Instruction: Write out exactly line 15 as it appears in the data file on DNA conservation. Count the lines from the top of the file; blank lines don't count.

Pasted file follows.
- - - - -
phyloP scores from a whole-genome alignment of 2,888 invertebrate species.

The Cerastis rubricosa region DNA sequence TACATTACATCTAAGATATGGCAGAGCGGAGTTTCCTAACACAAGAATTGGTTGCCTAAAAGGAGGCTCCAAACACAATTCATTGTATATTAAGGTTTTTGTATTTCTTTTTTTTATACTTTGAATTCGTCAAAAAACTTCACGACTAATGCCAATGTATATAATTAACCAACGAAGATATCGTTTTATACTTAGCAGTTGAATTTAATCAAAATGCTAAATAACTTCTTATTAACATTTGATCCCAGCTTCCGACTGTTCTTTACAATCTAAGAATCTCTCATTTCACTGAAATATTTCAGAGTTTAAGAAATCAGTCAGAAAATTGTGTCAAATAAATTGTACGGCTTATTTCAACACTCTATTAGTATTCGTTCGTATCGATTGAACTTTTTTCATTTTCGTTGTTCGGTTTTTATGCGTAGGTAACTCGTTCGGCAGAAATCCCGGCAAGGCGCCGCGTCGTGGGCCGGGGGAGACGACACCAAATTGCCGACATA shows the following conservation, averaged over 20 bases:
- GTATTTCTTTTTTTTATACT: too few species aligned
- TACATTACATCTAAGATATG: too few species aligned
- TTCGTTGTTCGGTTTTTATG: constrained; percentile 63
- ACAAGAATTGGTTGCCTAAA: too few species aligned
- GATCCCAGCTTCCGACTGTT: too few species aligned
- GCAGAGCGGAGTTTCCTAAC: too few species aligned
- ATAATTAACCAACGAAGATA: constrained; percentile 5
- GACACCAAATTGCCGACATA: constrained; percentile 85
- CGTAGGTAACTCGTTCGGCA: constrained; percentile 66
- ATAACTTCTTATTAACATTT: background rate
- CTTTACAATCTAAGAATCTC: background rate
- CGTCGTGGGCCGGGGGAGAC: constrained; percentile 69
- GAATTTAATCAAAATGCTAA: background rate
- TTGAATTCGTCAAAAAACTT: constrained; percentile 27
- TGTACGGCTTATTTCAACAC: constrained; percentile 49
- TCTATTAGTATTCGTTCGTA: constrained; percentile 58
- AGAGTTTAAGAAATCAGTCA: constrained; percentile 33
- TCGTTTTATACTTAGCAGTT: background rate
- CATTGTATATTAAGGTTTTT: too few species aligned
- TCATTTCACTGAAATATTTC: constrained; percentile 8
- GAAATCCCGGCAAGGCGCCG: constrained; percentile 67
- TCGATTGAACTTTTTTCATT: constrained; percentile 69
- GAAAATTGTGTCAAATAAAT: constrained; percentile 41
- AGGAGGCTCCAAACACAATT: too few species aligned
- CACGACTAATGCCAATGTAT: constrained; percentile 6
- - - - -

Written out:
- GAATTTAATCAAAATGCTAA: background rate